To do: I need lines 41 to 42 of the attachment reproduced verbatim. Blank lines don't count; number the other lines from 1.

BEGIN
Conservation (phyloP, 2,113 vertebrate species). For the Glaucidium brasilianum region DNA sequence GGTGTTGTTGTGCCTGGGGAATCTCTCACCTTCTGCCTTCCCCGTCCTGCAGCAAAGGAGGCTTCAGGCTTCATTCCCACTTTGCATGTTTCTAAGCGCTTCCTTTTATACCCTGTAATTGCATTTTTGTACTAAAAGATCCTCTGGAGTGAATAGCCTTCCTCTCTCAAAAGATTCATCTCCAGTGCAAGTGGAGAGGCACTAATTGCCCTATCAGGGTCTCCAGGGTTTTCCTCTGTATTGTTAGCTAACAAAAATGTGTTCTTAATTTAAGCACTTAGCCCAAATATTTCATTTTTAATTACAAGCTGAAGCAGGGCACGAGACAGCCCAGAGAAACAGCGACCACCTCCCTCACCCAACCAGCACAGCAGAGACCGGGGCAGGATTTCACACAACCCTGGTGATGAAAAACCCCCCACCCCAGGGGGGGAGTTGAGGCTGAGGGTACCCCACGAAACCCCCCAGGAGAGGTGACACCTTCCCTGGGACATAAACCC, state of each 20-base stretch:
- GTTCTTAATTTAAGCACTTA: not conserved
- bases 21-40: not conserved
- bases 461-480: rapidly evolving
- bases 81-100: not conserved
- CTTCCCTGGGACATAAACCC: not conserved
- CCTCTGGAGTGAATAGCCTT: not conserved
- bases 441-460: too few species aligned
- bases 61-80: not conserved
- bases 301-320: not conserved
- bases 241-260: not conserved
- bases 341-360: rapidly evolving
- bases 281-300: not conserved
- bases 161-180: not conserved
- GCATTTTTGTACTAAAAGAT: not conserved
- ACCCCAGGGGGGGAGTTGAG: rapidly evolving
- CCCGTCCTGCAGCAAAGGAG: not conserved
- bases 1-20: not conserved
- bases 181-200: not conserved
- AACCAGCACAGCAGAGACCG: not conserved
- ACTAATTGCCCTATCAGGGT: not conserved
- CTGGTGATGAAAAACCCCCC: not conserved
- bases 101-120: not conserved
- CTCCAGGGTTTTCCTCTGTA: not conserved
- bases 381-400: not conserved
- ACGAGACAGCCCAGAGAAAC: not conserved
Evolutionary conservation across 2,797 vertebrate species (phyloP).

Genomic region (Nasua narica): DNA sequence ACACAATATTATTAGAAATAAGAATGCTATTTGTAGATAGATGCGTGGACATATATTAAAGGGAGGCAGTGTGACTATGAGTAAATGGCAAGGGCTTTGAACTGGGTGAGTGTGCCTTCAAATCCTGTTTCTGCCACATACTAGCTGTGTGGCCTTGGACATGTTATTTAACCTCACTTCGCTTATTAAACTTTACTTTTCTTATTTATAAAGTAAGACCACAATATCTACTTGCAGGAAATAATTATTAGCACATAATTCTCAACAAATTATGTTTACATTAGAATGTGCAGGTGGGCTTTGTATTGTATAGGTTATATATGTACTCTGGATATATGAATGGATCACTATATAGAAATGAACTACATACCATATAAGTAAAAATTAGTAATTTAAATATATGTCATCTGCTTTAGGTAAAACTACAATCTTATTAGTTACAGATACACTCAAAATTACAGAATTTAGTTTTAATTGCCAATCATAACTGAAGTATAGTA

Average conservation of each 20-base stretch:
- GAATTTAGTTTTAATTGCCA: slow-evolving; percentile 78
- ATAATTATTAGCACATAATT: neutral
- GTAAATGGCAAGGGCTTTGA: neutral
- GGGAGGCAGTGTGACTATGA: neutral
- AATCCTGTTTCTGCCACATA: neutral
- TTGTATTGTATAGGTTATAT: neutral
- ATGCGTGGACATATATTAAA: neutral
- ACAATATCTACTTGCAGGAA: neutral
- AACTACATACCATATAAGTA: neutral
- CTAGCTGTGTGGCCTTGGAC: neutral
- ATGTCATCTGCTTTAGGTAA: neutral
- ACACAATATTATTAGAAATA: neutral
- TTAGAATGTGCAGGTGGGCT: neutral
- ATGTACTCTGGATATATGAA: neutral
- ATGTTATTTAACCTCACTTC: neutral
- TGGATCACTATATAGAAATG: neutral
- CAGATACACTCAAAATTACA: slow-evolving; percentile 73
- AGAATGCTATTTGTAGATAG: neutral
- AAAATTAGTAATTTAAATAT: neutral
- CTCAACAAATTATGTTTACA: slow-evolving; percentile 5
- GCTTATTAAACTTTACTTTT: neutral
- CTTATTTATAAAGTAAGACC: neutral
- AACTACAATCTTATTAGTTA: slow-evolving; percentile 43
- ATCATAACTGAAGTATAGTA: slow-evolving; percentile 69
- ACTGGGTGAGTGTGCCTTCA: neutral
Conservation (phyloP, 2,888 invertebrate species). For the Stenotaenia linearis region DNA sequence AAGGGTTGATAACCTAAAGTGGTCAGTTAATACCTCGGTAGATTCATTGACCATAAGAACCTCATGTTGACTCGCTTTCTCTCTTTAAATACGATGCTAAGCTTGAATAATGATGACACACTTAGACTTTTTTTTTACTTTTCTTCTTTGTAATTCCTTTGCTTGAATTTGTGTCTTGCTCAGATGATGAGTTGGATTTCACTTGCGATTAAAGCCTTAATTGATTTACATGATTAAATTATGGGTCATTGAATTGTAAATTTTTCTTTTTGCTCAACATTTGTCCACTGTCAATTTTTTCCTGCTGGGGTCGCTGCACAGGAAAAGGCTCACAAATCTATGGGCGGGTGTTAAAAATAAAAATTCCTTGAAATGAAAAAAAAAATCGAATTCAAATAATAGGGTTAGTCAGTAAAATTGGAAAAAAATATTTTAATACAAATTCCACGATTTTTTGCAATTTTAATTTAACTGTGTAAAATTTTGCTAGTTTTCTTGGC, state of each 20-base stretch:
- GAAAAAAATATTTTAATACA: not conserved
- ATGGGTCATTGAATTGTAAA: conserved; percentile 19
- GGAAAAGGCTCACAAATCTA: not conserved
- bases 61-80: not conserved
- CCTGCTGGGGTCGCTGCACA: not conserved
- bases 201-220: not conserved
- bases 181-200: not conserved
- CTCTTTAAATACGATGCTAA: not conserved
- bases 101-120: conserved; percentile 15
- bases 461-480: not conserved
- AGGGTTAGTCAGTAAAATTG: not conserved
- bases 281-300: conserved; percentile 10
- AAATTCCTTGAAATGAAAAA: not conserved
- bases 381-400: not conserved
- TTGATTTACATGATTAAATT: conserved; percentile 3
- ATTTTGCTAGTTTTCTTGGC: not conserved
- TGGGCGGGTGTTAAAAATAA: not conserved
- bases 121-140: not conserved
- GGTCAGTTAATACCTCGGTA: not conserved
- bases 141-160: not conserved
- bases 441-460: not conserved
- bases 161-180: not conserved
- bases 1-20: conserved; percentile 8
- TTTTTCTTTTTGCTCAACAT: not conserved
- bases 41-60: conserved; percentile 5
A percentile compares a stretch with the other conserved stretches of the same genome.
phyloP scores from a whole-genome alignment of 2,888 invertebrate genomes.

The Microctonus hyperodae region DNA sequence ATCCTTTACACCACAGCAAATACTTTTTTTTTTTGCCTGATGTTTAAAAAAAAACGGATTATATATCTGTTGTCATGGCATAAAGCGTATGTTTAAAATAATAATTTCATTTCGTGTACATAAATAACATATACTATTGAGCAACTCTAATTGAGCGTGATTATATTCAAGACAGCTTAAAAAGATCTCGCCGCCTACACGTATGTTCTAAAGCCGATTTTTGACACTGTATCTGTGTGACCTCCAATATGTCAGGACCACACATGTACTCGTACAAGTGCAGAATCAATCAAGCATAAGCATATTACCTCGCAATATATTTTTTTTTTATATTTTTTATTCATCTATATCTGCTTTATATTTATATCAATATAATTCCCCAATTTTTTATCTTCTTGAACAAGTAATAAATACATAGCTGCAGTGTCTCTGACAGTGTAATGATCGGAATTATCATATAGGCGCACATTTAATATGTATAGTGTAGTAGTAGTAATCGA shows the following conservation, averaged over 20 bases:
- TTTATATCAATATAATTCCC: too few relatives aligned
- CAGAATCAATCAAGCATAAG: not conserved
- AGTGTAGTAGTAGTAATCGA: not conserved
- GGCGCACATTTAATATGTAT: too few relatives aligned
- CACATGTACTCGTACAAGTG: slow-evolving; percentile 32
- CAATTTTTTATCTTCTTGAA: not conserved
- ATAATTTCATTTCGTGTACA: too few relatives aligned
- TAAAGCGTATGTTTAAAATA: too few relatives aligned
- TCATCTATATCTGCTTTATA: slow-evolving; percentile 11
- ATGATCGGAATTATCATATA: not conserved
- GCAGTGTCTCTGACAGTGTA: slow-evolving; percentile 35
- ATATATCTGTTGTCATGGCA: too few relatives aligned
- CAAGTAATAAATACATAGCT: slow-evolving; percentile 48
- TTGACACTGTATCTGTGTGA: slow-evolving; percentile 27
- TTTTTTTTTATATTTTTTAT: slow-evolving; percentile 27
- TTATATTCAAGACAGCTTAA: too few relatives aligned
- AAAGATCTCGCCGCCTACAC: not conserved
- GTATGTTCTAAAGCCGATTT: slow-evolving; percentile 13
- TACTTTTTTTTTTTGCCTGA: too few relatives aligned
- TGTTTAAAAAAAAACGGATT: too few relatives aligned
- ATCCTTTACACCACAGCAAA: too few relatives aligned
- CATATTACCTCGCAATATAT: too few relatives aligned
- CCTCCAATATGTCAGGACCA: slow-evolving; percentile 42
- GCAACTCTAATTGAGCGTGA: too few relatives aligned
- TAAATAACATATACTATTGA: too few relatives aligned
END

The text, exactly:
- ACACAATATTATTAGAAATA: neutral
- TTAGAATGTGCAGGTGGGCT: neutral